Growth Isn’t Good Enough
President Obama’s economic pragmatism is said to be a commitment to “whatever works.” This is in one way a refreshing change from the approach of his predecessor, who always seemed sure that he already knew what worked (for problems at home, lower taxes for the rich; for problems abroad, invasion).
No one would deny that a president ought to be interested in empirical evidence and ready to adjust to it. But economic pragmatism, like the phrase “whatever works,” is vacuous until we have some sense what it means for an economy to work. Was the economy working at the height of the bubble? Can any economy be said to work when its success at one moment entails its failure the next? The record profits for investment firms three years ago were a reward for recklessness. Now the wreck. The bust followed the boom not as sorrow follows happiness — unpredictably, unevenly — but as a hangover follows a bender. Enjoy the one and you must suffer the other.
This is not the only kind of economy that is possible. One can imagine an economy whose growth is valued and controlled according to some set of goods besides growth itself. For not all growth is good. Both plants and cancer grow. The good growth of the one is better than the bad growth of the other not because it is faster but because it serves life. If economic growth is to serve the life of the country, then it must be subordinate to economic goods that are always good, principally justice. It is a measure of our confusion, and a source of our desperation, that the word “justice” now seems out of place in discussions about economic policy. Justice means that people get what they deserve, where what they deserve is understood to mean something other than whatever they happen to get. In a just economy, people who work diligently do not live in constant fear of having their jobs outsourced, and they are adequately compensated for their labors.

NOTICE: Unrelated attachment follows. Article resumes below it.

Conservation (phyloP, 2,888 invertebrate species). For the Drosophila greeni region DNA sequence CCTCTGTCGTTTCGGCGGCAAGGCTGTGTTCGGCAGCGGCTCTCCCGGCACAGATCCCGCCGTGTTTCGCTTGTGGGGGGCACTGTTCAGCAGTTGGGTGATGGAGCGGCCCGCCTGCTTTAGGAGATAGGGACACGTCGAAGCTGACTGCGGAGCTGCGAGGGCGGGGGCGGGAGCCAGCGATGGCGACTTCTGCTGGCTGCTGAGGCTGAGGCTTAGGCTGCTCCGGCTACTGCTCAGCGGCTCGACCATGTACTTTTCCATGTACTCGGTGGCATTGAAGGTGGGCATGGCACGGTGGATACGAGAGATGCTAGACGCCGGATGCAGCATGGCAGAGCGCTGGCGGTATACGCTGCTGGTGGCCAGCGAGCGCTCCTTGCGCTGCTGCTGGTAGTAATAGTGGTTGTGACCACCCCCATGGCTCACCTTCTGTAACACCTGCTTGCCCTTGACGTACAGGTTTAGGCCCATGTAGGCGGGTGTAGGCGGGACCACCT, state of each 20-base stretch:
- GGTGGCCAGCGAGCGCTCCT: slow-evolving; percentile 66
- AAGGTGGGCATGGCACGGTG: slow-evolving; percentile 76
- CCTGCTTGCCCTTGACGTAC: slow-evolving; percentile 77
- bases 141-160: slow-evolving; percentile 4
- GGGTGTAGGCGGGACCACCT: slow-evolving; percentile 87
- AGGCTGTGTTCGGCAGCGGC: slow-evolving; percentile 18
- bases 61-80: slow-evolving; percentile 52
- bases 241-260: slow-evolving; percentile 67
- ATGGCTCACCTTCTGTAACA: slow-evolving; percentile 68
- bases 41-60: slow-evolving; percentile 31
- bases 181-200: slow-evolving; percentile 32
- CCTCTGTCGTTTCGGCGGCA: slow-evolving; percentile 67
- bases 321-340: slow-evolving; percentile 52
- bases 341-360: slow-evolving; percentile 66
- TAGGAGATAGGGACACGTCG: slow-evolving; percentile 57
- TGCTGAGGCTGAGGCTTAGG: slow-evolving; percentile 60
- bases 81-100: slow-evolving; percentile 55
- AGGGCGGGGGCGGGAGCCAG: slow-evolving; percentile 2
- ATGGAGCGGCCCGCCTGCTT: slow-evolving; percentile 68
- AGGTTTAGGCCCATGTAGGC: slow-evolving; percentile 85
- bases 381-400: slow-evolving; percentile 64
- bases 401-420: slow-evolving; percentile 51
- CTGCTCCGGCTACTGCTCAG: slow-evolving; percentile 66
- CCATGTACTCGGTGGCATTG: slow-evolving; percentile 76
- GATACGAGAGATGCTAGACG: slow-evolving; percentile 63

There are other economic goods that are even harder than justice to count, and impossible to enter on a corporate balance sheet. Among these is the satisfaction proper to good work, to a worthwhile job well done (where “worthwhile” is understood to mean something more than whatever someone will pay you for). This is what the philosopher Alasdair MacIntyre means when he writes about the “internal goods” of an activity. There is also the satisfaction of social usefulness, of providing others in one’s community with what they need, as opposed to what they can be convinced by an advertiser to buy. Fewer and fewer people in the United States have jobs that provide them with these kinds of satisfaction. Many “jobs of the twenty-first century” are no better in this regard than the jobs that are now being lost in shopping malls or car dealerships.
The word “work” always suggested difficulty, but now it usually suggests tedium as well. Unless we are lucky enough to find ourselves in the “creative class” or in one of those small pockets of the American economy where necessary things are still made — or unless we are doctors, nurses, or teachers — we usually do what we do because of how well it pays, or because no one will pay us to do anything else. Social satisfaction is for the weekend, justice for the afterlife.